SINGING IN THE SPIRIT
Our Open Doors colleague, Ron Boyd-MacMillan, shares the following insight from his teaching, “Why I Need to Encounter the Persecuted Church.”
Once I spent a week in the company of a famous female Chinese evangelist. Many characteristics that made her stand out: her courage, her long hours on her knees, and her carefully cultivated simplicity of faith. But at the time, these were not the features that stuck with me and ended up transforming my faith. What actually impressed me about her was the same thing that impressed me about everyone else around her too. They were always singing. Singing hymns!
Three features of the singing were striking. First, the hymns themselves were not in the least profound. In terms of content, they lacked theological depth and poetic phrasing. Wesley or Newton would not have been proud of these offerings.
Second, they couldn’t sing very well. They warbled, croaked, droned and screeched…all with a complete disregard for the tune.
Third, they sang primarily to themselves. Oh sure, they sang in groups and to each other, but most of their singing was done by themselves, to themselves. But all this did not matter. The songs worked.
Traveling around with these persecuted believers made me realize I had forgotten how much Christians sing praises. For me, the only time I sang was in church or an occasional chorus with a home group. I had never really sung hymns to myself, nor had I ever seen singing to another as a ministry. I didn’t have a terribly good singing voice, and felt like I should leave it to those who were good at it. But after hearing everyone in the persecuted church of China singing virtually all the time, and seeing the difference it made to them spiritually, I wondered, “Why do I not sing by myself, to my own spirit, or see singing as a ministry of encouragement?”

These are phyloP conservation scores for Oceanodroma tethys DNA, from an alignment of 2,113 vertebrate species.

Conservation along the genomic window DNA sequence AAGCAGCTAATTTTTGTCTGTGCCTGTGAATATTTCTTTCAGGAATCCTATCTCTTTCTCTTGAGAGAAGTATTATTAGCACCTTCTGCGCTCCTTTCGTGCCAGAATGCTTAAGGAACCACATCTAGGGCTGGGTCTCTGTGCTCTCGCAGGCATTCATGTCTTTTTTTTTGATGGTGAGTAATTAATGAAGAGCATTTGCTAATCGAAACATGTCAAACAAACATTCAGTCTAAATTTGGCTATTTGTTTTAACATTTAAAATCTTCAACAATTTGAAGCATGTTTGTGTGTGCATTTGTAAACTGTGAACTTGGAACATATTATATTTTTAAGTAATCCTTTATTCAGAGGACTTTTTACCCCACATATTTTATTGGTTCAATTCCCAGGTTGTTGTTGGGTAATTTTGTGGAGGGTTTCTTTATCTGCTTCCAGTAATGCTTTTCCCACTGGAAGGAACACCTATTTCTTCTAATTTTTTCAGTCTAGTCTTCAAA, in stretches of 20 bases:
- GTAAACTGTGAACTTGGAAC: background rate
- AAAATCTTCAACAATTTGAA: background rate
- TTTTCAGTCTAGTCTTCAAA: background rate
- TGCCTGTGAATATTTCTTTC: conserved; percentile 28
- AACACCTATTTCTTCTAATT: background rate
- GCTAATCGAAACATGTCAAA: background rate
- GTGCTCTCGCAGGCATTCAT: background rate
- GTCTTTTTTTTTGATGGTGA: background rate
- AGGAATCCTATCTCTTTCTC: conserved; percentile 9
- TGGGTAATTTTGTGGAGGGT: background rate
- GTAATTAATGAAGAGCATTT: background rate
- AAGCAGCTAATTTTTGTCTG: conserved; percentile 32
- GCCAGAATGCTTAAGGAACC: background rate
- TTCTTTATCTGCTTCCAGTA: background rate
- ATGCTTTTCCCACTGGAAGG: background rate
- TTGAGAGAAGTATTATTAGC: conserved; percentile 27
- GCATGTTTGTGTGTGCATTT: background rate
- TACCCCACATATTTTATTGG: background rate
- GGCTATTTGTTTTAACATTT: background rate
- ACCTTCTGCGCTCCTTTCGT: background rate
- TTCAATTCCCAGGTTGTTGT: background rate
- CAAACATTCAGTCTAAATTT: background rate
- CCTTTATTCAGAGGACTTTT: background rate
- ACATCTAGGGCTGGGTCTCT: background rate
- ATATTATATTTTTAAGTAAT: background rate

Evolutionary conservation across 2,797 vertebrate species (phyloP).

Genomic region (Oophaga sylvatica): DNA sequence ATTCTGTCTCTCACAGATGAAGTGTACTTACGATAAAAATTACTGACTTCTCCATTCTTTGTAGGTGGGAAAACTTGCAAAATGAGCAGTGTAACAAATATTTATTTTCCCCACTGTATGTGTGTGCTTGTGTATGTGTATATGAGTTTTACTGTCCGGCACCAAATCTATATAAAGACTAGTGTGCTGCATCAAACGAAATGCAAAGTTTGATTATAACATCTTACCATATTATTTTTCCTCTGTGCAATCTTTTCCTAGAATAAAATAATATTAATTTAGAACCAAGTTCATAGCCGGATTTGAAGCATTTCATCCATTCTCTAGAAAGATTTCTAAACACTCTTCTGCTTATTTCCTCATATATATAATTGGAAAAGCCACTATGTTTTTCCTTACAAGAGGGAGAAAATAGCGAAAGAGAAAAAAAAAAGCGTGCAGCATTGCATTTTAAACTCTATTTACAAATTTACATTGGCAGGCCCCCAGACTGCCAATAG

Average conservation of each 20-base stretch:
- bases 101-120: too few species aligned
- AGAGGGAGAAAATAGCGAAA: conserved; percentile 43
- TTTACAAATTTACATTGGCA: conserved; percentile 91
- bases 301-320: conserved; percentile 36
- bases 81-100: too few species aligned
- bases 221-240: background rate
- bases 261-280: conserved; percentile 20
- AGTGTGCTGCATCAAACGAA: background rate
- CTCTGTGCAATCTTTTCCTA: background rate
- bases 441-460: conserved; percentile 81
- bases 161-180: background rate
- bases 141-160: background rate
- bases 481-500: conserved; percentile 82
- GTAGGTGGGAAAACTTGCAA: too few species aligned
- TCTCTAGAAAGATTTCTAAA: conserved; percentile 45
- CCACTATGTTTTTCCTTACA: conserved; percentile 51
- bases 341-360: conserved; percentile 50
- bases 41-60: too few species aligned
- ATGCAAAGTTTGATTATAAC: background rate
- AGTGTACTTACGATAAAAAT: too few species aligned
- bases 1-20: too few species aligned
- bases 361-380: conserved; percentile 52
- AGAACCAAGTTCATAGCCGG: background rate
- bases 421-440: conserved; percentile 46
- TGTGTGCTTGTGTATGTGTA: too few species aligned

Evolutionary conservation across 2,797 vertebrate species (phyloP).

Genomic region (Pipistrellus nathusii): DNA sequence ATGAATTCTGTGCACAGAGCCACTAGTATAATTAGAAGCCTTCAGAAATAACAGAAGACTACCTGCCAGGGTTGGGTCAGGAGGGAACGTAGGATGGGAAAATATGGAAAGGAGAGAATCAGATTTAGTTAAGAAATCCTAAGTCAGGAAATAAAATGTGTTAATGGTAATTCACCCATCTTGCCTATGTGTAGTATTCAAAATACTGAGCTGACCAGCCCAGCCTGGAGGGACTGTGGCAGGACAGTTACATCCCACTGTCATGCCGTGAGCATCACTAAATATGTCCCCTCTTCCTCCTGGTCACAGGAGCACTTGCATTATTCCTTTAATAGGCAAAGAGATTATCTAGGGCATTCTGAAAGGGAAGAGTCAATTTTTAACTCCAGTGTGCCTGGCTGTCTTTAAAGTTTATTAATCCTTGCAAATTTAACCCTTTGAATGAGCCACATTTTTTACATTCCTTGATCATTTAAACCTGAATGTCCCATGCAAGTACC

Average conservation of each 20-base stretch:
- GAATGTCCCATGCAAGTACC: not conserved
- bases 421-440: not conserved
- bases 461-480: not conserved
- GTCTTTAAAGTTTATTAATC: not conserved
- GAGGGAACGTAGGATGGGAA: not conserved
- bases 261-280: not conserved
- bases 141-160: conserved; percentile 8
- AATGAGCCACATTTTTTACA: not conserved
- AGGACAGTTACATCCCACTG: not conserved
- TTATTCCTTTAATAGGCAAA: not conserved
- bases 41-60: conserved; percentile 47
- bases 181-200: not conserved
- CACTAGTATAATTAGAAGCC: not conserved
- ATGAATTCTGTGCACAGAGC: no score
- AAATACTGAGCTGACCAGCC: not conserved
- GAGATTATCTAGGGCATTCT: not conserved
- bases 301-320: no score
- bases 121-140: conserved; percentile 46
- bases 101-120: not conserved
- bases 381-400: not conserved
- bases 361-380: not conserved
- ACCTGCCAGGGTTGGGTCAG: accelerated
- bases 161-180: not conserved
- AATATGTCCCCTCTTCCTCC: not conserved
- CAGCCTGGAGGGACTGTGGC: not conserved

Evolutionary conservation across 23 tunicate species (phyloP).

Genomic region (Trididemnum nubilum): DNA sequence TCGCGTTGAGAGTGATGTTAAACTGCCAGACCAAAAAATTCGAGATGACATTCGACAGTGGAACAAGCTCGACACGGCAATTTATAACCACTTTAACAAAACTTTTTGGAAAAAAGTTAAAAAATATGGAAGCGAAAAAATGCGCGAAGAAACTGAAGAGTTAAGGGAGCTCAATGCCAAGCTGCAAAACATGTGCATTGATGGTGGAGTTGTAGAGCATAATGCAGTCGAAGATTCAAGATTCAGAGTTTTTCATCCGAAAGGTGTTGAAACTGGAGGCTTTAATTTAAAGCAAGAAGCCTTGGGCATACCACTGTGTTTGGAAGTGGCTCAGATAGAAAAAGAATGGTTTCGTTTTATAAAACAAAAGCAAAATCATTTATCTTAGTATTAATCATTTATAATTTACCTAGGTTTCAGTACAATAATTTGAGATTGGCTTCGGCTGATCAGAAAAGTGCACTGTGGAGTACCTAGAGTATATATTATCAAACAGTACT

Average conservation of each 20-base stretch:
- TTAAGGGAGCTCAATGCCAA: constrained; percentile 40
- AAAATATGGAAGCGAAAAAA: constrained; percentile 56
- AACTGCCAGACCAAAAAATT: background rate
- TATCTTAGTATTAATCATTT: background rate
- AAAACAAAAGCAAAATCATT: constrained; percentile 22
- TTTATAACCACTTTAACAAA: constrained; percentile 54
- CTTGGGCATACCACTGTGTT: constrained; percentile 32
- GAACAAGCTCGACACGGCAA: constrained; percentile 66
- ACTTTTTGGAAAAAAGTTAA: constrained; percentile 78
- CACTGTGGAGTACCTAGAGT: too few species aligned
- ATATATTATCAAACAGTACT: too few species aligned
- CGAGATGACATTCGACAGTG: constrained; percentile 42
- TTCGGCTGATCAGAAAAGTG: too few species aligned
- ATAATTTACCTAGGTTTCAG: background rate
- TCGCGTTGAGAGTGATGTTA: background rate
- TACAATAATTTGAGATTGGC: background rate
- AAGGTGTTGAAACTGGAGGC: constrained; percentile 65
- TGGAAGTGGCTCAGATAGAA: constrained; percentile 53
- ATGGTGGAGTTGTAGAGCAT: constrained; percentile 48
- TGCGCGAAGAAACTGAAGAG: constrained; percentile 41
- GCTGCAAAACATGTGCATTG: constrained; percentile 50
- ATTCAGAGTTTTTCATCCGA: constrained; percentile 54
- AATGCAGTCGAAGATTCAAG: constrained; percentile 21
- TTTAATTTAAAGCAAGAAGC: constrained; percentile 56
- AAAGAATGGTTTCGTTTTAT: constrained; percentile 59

So when I came back, I picked my seven favorite hymns such as, “We rest on thee, Our Shield and Our Defender,” and, “Breathe on Me Breath of God.” I learned them, and during my quiet times, I sang to my spirit. And I found it to be true. A song lifts the spirit like nothing else. And as I read the Bible, I saw how central singing was to the practice of faith. The Israelites sing all the time in the temple; prisoners Paul and Silas sing in the cell; the early house churches sing to each other, and the scriptures climax in the great throne visions of John in Revelation, and what is going on in that most hallowed place but the singing of a “new song”.
Thank you persecuted Church, for restoring a lost but key component of my quiet time.
Today I will walk in faith, thankful that I do not have to be perfect to do God’s will.
Thank You, Lord, that You can still use me with all my imperfections and blind spots.